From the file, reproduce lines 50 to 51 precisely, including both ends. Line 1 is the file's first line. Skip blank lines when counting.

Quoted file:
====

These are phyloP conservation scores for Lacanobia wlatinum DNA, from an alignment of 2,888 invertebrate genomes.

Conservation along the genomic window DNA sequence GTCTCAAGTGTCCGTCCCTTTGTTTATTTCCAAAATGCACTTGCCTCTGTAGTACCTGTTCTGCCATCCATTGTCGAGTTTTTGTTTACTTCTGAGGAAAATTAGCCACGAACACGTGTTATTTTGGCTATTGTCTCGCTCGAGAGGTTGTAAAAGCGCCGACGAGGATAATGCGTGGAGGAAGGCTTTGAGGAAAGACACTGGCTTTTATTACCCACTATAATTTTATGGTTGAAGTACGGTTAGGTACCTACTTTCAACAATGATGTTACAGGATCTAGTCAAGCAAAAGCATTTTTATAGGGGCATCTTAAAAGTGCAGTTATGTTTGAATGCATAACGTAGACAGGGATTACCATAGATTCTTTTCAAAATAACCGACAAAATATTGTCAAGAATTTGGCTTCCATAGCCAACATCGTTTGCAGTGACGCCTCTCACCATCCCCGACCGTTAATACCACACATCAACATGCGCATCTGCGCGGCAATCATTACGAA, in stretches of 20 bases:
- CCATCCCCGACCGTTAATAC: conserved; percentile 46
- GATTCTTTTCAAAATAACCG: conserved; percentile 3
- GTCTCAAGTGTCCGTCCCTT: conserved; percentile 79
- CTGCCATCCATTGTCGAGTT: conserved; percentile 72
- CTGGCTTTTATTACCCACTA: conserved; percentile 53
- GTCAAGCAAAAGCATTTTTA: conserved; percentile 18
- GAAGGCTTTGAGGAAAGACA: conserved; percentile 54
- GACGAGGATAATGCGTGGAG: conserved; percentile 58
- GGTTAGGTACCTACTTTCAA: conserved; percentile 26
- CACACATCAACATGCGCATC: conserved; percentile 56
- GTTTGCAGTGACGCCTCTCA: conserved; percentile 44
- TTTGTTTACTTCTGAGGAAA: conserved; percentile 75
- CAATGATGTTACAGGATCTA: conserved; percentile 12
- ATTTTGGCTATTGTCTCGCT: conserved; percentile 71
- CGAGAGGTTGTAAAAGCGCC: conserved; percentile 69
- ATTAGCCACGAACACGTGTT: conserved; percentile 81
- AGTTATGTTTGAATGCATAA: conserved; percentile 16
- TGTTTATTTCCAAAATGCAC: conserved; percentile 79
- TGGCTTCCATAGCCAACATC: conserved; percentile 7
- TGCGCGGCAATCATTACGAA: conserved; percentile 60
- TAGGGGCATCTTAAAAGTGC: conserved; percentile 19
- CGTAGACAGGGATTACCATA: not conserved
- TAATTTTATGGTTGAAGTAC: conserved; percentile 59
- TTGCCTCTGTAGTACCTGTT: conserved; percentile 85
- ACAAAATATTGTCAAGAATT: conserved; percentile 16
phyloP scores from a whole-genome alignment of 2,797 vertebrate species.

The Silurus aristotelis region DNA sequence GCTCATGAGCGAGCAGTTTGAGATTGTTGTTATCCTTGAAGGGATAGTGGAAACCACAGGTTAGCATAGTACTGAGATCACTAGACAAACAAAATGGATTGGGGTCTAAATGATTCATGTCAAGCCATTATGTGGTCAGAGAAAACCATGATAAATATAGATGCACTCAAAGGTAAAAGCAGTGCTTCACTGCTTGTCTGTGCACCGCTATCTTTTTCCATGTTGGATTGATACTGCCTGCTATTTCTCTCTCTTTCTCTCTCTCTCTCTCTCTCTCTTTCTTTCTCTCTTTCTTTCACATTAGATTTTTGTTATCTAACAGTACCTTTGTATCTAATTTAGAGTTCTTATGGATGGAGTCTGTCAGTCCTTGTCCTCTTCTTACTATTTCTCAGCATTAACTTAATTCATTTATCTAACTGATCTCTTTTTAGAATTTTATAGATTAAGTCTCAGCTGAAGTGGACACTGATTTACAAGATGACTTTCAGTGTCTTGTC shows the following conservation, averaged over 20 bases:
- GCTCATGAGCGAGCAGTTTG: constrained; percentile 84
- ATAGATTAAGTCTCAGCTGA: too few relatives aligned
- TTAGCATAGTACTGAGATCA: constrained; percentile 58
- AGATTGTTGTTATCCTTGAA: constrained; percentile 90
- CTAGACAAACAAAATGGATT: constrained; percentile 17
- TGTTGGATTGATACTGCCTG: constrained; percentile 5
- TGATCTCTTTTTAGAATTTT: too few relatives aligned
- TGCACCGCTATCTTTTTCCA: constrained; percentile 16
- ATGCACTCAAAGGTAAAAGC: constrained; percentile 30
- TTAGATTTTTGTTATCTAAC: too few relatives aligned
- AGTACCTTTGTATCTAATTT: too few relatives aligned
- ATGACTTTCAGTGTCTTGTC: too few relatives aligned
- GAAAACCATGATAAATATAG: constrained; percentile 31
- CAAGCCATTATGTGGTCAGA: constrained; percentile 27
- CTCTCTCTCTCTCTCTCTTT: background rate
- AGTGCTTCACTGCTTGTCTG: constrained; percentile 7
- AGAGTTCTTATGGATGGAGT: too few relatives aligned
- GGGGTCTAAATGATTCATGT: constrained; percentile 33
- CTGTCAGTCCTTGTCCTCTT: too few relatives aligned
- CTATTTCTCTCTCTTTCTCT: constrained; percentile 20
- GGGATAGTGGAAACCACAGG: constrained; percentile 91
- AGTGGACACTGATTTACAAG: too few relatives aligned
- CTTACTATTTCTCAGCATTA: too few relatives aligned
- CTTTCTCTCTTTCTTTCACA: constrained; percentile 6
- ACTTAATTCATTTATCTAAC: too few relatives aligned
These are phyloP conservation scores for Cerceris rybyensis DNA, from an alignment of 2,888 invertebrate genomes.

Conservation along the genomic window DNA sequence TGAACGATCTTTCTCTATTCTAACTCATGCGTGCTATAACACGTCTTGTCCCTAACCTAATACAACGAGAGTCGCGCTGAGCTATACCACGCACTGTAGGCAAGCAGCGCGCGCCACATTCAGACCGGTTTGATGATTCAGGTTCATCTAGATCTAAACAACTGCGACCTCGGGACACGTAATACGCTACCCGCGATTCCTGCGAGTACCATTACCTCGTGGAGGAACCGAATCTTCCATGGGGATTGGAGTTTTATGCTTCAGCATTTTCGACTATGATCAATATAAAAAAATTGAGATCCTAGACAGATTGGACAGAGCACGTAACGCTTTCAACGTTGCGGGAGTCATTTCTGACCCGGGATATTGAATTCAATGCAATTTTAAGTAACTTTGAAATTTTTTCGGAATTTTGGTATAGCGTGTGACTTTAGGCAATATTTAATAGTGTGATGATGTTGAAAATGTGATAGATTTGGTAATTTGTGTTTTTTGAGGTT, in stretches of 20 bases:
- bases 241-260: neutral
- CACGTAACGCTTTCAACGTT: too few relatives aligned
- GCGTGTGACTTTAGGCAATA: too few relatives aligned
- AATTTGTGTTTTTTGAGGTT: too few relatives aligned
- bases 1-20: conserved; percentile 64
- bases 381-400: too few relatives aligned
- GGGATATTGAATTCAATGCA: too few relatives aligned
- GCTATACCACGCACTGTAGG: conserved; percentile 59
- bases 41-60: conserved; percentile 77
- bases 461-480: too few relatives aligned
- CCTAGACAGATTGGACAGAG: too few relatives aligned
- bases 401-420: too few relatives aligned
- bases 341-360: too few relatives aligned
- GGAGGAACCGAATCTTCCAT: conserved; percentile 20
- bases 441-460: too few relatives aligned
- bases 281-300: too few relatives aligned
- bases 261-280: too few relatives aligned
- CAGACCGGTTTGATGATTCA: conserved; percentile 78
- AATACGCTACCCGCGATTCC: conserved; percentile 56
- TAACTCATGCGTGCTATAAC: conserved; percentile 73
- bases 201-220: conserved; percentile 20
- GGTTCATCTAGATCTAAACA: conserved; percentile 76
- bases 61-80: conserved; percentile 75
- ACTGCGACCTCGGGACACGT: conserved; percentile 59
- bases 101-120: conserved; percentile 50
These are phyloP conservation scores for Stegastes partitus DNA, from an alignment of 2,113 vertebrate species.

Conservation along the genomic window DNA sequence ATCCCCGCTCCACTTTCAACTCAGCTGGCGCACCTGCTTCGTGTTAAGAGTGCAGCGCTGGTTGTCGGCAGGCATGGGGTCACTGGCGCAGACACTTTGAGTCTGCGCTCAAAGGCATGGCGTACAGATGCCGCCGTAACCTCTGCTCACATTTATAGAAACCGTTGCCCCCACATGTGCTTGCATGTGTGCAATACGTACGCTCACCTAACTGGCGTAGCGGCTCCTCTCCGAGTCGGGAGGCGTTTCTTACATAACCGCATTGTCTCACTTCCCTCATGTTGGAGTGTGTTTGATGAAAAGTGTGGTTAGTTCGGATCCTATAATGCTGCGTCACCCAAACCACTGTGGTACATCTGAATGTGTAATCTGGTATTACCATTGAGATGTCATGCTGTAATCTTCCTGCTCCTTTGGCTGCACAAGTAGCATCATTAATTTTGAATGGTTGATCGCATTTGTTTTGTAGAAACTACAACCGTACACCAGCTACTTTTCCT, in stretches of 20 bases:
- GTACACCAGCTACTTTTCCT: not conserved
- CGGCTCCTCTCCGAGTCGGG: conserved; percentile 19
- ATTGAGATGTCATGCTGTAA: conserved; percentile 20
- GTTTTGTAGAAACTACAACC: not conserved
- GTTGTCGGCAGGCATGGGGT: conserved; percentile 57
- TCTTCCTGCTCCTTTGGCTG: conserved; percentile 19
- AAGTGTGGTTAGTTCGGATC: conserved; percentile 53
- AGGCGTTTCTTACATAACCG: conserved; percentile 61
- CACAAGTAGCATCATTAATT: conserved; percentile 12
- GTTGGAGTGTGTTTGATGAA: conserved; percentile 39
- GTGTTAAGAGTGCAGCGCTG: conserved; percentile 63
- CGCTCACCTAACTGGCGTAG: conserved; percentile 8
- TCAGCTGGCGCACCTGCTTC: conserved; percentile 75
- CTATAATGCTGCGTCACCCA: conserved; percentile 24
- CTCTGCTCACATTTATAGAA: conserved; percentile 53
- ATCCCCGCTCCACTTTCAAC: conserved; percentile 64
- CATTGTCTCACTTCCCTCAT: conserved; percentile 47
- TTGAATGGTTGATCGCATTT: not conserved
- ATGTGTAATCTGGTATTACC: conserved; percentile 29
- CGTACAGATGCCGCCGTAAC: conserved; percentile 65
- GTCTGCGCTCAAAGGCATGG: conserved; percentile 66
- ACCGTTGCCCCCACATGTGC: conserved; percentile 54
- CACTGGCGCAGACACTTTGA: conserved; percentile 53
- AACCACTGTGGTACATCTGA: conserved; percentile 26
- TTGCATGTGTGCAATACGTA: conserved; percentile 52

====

- GGGATAGTGGAAACCACAGG: constrained; percentile 91
- AGTGGACACTGATTTACAAG: too few relatives aligned